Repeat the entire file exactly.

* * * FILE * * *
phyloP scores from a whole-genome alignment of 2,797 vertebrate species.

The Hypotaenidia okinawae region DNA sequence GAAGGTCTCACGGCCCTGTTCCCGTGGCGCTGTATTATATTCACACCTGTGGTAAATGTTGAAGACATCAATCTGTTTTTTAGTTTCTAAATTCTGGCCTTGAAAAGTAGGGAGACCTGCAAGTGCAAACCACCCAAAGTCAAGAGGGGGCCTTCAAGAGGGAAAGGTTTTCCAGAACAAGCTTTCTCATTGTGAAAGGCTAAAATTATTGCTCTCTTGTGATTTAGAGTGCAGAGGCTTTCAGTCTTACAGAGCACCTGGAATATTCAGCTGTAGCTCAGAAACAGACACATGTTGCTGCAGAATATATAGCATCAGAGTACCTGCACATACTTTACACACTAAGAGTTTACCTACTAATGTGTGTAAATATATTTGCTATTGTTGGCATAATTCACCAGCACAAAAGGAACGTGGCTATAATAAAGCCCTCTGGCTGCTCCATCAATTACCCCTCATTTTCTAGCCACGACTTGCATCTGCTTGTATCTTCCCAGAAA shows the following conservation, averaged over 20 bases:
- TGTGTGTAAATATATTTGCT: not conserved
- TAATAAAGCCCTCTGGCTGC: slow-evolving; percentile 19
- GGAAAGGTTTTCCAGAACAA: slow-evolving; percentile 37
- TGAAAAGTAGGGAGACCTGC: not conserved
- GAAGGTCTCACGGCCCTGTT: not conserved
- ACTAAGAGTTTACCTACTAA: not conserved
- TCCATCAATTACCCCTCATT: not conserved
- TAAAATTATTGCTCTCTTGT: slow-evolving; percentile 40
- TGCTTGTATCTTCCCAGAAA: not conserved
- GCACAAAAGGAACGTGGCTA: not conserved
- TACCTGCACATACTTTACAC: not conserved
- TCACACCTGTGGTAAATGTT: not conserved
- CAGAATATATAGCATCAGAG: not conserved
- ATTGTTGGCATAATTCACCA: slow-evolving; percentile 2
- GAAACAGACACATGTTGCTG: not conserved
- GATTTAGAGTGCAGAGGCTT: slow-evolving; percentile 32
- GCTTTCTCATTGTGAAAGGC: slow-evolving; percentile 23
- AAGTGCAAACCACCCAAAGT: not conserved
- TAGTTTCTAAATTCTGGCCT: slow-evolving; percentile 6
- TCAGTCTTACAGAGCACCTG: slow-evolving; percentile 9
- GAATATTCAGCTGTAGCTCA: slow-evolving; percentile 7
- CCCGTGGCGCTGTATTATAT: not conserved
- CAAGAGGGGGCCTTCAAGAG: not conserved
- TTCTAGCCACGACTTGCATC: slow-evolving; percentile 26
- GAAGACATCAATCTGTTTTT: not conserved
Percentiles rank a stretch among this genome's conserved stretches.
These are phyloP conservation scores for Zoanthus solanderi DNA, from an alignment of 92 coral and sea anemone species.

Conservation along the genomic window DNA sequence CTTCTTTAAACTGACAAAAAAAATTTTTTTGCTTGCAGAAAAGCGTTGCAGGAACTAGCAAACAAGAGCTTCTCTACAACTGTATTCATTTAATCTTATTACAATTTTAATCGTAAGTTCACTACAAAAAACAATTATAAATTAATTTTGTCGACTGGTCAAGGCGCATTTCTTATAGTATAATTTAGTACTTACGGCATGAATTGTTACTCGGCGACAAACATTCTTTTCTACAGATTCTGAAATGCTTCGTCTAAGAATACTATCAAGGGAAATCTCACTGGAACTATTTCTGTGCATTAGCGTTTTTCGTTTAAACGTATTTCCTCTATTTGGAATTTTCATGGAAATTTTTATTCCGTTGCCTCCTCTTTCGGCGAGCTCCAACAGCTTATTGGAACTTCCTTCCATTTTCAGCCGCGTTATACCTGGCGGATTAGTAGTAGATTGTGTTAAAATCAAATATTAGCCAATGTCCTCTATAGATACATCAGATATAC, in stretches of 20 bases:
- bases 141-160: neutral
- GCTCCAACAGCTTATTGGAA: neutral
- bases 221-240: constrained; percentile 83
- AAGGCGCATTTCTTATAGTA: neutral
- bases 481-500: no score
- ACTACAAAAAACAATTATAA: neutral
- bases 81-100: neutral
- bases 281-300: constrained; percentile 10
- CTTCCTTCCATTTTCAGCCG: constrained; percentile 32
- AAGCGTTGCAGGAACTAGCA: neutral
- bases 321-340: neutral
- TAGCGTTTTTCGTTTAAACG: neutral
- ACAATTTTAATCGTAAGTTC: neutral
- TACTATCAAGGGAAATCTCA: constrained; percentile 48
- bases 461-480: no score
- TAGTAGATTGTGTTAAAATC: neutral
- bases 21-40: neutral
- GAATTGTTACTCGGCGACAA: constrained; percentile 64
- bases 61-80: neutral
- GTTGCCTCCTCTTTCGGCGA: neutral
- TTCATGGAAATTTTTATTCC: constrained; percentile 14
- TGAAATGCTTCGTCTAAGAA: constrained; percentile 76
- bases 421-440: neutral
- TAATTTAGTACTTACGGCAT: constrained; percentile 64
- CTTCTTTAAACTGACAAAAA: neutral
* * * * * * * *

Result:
phyloP scores from a whole-genome alignment of 2,797 vertebrate species.

The Hypotaenidia okinawae region DNA sequence GAAGGTCTCACGGCCCTGTTCCCGTGGCGCTGTATTATATTCACACCTGTGGTAAATGTTGAAGACATCAATCTGTTTTTTAGTTTCTAAATTCTGGCCTTGAAAAGTAGGGAGACCTGCAAGTGCAAACCACCCAAAGTCAAGAGGGGGCCTTCAAGAGGGAAAGGTTTTCCAGAACAAGCTTTCTCATTGTGAAAGGCTAAAATTATTGCTCTCTTGTGATTTAGAGTGCAGAGGCTTTCAGTCTTACAGAGCACCTGGAATATTCAGCTGTAGCTCAGAAACAGACACATGTTGCTGCAGAATATATAGCATCAGAGTACCTGCACATACTTTACACACTAAGAGTTTACCTACTAATGTGTGTAAATATATTTGCTATTGTTGGCATAATTCACCAGCACAAAAGGAACGTGGCTATAATAAAGCCCTCTGGCTGCTCCATCAATTACCCCTCATTTTCTAGCCACGACTTGCATCTGCTTGTATCTTCCCAGAAA shows the following conservation, averaged over 20 bases:
- TGTGTGTAAATATATTTGCT: not conserved
- TAATAAAGCCCTCTGGCTGC: slow-evolving; percentile 19
- GGAAAGGTTTTCCAGAACAA: slow-evolving; percentile 37
- TGAAAAGTAGGGAGACCTGC: not conserved
- GAAGGTCTCACGGCCCTGTT: not conserved
- ACTAAGAGTTTACCTACTAA: not conserved
- TCCATCAATTACCCCTCATT: not conserved
- TAAAATTATTGCTCTCTTGT: slow-evolving; percentile 40
- TGCTTGTATCTTCCCAGAAA: not conserved
- GCACAAAAGGAACGTGGCTA: not conserved
- TACCTGCACATACTTTACAC: not conserved
- TCACACCTGTGGTAAATGTT: not conserved
- CAGAATATATAGCATCAGAG: not conserved
- ATTGTTGGCATAATTCACCA: slow-evolving; percentile 2
- GAAACAGACACATGTTGCTG: not conserved
- GATTTAGAGTGCAGAGGCTT: slow-evolving; percentile 32
- GCTTTCTCATTGTGAAAGGC: slow-evolving; percentile 23
- AAGTGCAAACCACCCAAAGT: not conserved
- TAGTTTCTAAATTCTGGCCT: slow-evolving; percentile 6
- TCAGTCTTACAGAGCACCTG: slow-evolving; percentile 9
- GAATATTCAGCTGTAGCTCA: slow-evolving; percentile 7
- CCCGTGGCGCTGTATTATAT: not conserved
- CAAGAGGGGGCCTTCAAGAG: not conserved
- TTCTAGCCACGACTTGCATC: slow-evolving; percentile 26
- GAAGACATCAATCTGTTTTT: not conserved
Percentiles rank a stretch among this genome's conserved stretches.
These are phyloP conservation scores for Zoanthus solanderi DNA, from an alignment of 92 coral and sea anemone species.

Conservation along the genomic window DNA sequence CTTCTTTAAACTGACAAAAAAAATTTTTTTGCTTGCAGAAAAGCGTTGCAGGAACTAGCAAACAAGAGCTTCTCTACAACTGTATTCATTTAATCTTATTACAATTTTAATCGTAAGTTCACTACAAAAAACAATTATAAATTAATTTTGTCGACTGGTCAAGGCGCATTTCTTATAGTATAATTTAGTACTTACGGCATGAATTGTTACTCGGCGACAAACATTCTTTTCTACAGATTCTGAAATGCTTCGTCTAAGAATACTATCAAGGGAAATCTCACTGGAACTATTTCTGTGCATTAGCGTTTTTCGTTTAAACGTATTTCCTCTATTTGGAATTTTCATGGAAATTTTTATTCCGTTGCCTCCTCTTTCGGCGAGCTCCAACAGCTTATTGGAACTTCCTTCCATTTTCAGCCGCGTTATACCTGGCGGATTAGTAGTAGATTGTGTTAAAATCAAATATTAGCCAATGTCCTCTATAGATACATCAGATATAC, in stretches of 20 bases:
- bases 141-160: neutral
- GCTCCAACAGCTTATTGGAA: neutral
- bases 221-240: constrained; percentile 83
- AAGGCGCATTTCTTATAGTA: neutral
- bases 481-500: no score
- ACTACAAAAAACAATTATAA: neutral
- bases 81-100: neutral
- bases 281-300: constrained; percentile 10
- CTTCCTTCCATTTTCAGCCG: constrained; percentile 32
- AAGCGTTGCAGGAACTAGCA: neutral
- bases 321-340: neutral
- TAGCGTTTTTCGTTTAAACG: neutral
- ACAATTTTAATCGTAAGTTC: neutral
- TACTATCAAGGGAAATCTCA: constrained; percentile 48
- bases 461-480: no score
- TAGTAGATTGTGTTAAAATC: neutral
- bases 21-40: neutral
- GAATTGTTACTCGGCGACAA: constrained; percentile 64
- bases 61-80: neutral
- GTTGCCTCCTCTTTCGGCGA: neutral
- TTCATGGAAATTTTTATTCC: constrained; percentile 14
- TGAAATGCTTCGTCTAAGAA: constrained; percentile 76
- bases 421-440: neutral
- TAATTTAGTACTTACGGCAT: constrained; percentile 64
- CTTCTTTAAACTGACAAAAA: neutral